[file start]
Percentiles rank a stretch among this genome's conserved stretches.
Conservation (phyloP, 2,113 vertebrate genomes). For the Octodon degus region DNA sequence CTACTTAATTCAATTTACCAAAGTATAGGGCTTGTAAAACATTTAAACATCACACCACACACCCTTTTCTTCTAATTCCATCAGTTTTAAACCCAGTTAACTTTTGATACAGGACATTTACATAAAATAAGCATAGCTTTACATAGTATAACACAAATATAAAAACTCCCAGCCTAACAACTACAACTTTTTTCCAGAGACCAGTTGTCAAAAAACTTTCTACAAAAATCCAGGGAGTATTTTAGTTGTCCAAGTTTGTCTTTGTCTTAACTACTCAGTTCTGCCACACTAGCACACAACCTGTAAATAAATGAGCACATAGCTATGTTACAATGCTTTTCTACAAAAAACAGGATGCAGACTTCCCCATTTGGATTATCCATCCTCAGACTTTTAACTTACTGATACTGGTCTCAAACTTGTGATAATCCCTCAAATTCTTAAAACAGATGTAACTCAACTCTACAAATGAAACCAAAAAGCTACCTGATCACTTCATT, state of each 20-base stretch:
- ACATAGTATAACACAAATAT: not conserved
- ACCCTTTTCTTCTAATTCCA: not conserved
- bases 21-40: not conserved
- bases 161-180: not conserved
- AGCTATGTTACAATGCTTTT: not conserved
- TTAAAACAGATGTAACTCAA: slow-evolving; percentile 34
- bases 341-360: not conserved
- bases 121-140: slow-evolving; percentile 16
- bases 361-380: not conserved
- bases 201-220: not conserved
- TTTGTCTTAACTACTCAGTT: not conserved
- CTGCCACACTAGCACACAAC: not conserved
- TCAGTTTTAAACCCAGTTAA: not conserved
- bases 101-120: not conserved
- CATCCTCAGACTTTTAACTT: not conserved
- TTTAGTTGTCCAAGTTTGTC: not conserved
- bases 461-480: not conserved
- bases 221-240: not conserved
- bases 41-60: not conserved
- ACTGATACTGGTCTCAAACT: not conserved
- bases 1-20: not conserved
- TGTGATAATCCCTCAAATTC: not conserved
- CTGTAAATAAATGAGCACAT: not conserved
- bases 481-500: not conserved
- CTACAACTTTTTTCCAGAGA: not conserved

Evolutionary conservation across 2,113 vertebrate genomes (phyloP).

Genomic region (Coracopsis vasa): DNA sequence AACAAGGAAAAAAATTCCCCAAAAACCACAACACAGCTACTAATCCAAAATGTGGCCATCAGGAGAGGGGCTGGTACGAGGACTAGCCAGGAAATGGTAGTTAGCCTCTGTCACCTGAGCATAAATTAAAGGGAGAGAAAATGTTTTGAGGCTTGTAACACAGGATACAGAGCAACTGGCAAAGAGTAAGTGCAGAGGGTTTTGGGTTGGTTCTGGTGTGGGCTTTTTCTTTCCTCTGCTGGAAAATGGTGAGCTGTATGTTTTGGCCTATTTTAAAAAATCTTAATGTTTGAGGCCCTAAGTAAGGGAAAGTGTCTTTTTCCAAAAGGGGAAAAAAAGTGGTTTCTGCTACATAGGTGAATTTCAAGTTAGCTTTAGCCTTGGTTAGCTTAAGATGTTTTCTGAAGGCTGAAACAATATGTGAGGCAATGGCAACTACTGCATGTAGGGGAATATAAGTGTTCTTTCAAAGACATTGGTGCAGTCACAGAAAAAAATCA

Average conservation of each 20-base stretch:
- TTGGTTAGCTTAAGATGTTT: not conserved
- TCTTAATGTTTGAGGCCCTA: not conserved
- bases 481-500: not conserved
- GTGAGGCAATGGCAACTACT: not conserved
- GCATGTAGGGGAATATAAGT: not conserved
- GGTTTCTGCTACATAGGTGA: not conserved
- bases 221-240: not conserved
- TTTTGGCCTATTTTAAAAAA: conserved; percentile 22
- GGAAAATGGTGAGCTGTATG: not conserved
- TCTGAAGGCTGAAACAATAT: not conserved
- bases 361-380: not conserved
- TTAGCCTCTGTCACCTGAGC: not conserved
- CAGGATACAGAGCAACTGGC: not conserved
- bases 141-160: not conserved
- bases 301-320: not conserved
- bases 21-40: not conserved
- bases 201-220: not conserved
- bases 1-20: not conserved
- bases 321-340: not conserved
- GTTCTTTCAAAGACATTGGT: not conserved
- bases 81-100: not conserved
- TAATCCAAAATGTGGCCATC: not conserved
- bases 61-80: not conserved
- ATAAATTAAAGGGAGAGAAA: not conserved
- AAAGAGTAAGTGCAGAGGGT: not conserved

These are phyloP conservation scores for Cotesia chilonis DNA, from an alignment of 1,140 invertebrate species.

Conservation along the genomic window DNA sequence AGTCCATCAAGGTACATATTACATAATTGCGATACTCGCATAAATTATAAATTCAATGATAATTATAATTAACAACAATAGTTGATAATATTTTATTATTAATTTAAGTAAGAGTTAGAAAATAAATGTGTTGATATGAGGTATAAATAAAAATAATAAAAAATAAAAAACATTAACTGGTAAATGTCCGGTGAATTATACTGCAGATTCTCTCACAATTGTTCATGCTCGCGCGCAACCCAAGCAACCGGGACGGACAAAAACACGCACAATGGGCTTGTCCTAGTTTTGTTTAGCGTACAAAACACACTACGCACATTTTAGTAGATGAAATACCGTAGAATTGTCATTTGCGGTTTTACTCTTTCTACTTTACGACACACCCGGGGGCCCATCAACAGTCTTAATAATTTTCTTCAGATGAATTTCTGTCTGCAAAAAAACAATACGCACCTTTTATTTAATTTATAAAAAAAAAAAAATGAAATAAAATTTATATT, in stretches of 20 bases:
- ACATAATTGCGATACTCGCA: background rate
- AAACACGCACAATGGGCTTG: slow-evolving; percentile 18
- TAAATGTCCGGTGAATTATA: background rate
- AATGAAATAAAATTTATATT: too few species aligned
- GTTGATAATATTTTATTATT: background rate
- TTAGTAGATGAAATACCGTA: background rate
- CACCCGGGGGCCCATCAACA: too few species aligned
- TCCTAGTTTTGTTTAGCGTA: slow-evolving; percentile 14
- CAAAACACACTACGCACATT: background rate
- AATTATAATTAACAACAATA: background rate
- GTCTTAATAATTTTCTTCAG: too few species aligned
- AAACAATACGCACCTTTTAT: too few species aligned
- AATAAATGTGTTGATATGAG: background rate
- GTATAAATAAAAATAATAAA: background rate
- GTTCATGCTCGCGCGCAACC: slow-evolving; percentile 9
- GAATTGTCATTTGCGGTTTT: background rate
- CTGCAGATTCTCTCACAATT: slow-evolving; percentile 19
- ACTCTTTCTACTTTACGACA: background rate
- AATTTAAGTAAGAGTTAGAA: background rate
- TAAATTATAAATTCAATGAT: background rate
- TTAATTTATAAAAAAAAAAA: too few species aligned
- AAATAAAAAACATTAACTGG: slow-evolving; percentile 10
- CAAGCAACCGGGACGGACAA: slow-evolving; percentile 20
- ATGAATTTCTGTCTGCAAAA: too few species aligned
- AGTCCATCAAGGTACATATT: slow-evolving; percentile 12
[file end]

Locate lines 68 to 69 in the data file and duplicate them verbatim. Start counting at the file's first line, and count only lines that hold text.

- GTCTTAATAATTTTCTTCAG: too few species aligned
- AAACAATACGCACCTTTTAT: too few species aligned